They'll remember 2005 as the year that the new school of football management assumed control. The Mourinho-istas would say that Chelsea's Premiership title, with just one defeat along the way, was the season's outstanding achievement. Those of a Benitez-esque persuasion would point to his thrilling Champions' League final victory with a Liverpool team only good enough to finish fifth in the Premiership and argue that this year belonged to Anfield's unassuming Spaniard.
"Not out of a bottle," was how he introduced himself, "but a special one." José Mourinho, a tough-talking, instinctive master of tactics and preparation, won Chelsea's first league title in 50 years in his debut season. Described as "an overnight sensation 20 years in the making", he had spent a lifetime on the support staff of bigger clubs before winning the European Cup as manager of Porto in 2004. Put in charge of the richest club on the planet, he set about his adversaries with a vengeance that suggested years of thwarted ambition.
In January, he was caught illegally "tapping up" Arsenal's star left back Ashley Cole and, in the inquiry that followed, fought tenaciously to reduce his £200,000 fine. He picked a fight with Frank Rijkaard before beating his Barcelona team over two thrilling Champions' League matches. Above all, he broke the duopoly of Manchester United and Arsenal with a fervour for disciplined football that crushed all domestic opposition.
In England he was unparalleled, but in Europe, Mourinho was deposed by a man whose public profile could scarcely have been less imposing. When he was a child growing up in Spain, Rafael Benitez was obsessed with strategy board-games, and as a young man he was given leave from his National Service to play chess. Portly, content to wear nothing more grandiose than the regulation club suit, the conclusion to his team's season was the year's most gripping match.
The semi-final defeat of Chelsea at Anfield by a goal that did not cross the line saw the old stadium at its passionate best. The final in Istanbul was in the new Ataturk stadium, a remote, soulless ground in the hills outside the city which, in order to reach, required Liverpool's supporters to abandon their taxis and walk the last mile. They came like tired pilgrims to watch arguably the greatest European Cup final of all time.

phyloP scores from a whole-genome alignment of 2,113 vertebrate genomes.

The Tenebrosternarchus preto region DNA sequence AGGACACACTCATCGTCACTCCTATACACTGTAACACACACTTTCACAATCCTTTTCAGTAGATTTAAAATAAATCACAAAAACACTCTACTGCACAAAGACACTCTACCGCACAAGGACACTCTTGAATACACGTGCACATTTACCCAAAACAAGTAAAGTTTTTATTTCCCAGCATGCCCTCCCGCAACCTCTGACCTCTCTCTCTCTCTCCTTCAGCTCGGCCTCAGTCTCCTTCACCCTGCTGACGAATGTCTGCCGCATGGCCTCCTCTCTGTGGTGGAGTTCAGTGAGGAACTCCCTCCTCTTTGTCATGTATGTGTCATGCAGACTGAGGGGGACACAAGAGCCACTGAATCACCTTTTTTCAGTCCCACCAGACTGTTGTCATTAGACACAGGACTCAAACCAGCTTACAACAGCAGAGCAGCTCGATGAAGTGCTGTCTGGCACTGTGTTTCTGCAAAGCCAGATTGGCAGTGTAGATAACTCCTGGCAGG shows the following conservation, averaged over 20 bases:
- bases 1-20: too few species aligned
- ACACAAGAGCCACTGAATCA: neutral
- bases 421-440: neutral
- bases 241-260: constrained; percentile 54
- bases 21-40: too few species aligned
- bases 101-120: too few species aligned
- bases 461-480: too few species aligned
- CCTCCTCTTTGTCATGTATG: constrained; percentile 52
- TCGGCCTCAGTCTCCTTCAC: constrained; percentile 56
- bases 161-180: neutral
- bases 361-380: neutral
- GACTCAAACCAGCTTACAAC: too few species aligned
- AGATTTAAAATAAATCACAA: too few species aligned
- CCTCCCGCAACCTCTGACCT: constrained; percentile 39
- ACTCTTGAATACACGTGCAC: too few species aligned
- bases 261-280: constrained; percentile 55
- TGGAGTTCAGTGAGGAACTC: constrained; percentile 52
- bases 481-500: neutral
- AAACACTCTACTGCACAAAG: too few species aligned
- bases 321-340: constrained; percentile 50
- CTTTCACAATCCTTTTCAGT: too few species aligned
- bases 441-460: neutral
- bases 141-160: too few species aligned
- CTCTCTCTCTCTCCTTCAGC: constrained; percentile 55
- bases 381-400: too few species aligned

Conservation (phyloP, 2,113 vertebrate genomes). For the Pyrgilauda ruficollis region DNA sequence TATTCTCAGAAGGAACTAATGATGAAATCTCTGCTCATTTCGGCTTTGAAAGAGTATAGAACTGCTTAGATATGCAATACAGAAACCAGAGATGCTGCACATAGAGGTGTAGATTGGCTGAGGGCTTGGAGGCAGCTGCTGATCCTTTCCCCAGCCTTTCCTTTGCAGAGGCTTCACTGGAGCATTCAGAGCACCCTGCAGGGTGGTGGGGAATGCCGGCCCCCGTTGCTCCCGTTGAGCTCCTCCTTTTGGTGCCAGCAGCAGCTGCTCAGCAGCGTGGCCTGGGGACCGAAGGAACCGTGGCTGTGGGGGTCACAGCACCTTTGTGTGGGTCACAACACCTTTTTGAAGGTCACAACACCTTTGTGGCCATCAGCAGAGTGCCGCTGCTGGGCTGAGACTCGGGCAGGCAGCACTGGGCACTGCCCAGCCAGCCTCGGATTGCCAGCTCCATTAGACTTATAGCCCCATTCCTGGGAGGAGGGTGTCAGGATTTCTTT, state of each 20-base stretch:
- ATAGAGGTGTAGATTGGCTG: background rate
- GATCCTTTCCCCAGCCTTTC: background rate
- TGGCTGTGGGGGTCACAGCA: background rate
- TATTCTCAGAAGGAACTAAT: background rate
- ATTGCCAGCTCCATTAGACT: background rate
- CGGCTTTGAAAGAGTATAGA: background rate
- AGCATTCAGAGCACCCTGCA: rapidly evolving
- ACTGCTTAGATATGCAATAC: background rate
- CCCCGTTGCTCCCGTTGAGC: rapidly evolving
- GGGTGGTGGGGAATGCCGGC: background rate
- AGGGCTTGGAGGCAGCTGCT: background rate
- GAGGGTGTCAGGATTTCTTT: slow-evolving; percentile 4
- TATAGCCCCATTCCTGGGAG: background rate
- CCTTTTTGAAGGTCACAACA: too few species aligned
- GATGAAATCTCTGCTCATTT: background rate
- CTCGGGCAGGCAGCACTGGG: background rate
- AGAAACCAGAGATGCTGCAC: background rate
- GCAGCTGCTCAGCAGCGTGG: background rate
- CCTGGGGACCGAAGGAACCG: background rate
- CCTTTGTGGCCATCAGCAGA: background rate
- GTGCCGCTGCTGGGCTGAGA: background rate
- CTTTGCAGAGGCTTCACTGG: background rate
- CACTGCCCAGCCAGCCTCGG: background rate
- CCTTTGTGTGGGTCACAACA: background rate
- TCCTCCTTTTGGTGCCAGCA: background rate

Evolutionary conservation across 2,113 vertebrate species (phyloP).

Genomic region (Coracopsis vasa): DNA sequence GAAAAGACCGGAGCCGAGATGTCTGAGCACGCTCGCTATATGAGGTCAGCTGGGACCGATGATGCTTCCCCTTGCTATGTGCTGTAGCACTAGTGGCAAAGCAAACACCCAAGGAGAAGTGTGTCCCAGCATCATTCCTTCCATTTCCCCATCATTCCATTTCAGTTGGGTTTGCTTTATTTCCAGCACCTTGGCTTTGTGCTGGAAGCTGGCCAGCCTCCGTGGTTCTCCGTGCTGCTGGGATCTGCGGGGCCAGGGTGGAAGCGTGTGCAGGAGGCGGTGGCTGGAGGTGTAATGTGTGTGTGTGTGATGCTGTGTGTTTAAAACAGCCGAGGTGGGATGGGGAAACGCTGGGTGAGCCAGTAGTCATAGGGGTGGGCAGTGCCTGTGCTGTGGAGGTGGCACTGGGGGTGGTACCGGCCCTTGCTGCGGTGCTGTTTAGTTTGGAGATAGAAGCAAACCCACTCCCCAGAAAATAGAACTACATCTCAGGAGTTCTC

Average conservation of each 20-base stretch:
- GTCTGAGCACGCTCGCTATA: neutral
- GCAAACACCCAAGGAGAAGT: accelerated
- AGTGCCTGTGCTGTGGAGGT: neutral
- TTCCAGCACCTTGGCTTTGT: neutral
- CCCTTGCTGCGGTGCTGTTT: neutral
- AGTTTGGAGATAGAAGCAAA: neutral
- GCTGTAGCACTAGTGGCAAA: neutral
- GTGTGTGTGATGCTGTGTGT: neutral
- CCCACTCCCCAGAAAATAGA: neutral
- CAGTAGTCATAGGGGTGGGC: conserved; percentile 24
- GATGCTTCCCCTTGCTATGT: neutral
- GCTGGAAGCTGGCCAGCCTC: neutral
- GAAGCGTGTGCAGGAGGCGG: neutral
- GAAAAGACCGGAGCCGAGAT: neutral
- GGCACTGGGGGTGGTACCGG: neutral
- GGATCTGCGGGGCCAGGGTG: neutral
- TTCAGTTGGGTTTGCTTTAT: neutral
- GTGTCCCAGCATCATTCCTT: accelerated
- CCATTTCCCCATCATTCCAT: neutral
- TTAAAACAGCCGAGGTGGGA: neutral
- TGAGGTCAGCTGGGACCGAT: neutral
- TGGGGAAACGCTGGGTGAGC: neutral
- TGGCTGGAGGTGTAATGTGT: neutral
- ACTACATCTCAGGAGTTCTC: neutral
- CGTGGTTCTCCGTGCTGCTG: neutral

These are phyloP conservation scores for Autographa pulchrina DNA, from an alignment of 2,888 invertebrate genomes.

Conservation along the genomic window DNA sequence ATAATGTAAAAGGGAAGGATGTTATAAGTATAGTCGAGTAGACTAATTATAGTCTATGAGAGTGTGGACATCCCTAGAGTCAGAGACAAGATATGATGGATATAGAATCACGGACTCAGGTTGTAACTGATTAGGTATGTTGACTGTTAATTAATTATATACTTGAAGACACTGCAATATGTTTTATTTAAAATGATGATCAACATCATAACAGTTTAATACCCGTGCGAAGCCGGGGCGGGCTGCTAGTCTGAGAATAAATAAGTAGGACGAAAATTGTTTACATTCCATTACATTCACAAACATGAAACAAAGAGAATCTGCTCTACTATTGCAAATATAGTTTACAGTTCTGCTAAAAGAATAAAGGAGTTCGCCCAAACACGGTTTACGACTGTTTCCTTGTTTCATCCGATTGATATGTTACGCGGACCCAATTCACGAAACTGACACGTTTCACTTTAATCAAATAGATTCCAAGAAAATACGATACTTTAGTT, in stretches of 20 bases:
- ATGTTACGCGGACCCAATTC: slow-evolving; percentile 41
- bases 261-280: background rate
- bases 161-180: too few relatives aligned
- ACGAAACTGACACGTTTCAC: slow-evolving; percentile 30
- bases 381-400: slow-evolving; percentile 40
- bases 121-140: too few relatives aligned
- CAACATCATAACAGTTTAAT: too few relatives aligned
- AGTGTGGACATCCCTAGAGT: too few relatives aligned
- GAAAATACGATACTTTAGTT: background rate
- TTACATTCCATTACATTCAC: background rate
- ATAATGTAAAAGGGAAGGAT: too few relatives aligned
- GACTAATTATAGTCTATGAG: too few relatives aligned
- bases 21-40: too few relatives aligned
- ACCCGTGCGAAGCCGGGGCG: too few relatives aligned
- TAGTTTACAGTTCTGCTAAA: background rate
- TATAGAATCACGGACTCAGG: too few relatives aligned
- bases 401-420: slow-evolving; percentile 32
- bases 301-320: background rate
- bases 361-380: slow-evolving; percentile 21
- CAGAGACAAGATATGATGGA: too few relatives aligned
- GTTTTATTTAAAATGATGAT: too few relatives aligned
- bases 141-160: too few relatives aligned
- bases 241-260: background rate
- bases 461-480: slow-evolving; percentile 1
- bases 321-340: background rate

Three goals from Milan in the first half were equalled by three from Liverpool in the second. After Liverpool's victory on penalties, and their fifth European Cup, captain Steven Gerrard kept the trophy at the end of his bed for the night. This was, however, Benitez's night, although you wouldn't have known; he spent the flight home discussing plans for the new season with club officials.
So much for the glory, now for the pain. In May, the banks at last trusted the American tycoon Malcolm Glazer, and three of his sons, with the money to buy 127 years of Manchester United's history, lock, stock and barrel. At a stroke, United's legal, registered headquarters was no longer Old Trafford, M16 0RA, but a lawyer's office in Reno, Nevada. The £800m takeover precipitated a near-riot outside the club's famous megastore, that enduring symbol of United's financial supremacy. Historically debt-free, they now have loans of at least £525m to service.
Sir Alex Ferguson battled on. He was there on 3 December when George Best was buried in Belfast after losing his battle against alcoholism at 59. On New Year's Eve, Ferguson turns 64. He has cast out his key lieutenant, Roy Keane, in favour of Old Trafford's new generation. Keane's attack on his team-mates' failings in October - an interview considered so damaging by the club's own TV channel that it was never broadcast - and the club's refusal to offer him a new contract meant that, after 12 years, he took his leave without ceremony last month.
Ferguson still, though, has Wayne Rooney, and where there is Rooney there is hope, as Sven Goran Eriksson will testify. The England manager steered his side to the top of their qualifying group for the 2006 World Cup finals with a game to spare and only one defeat. Unfortunately for Eriksson, that 1-0 defeat was in September against puny Northern Ireland at Windsor Park - an international disaster on the scale of anything his predecessors had accomplished.
Eriksson rehabilitated himself with a last-minute 3-2 victory over Argentina in Geneva last month. England's £4.2m-a-year coach will have watched with interest the shifts in the management hierarchy this year. Some of his rivals are on the rise, and others most definitely in decline, but, should England triumph in Germany next summer, anything they achieve will be eclipsed by Eriksson.Reuse content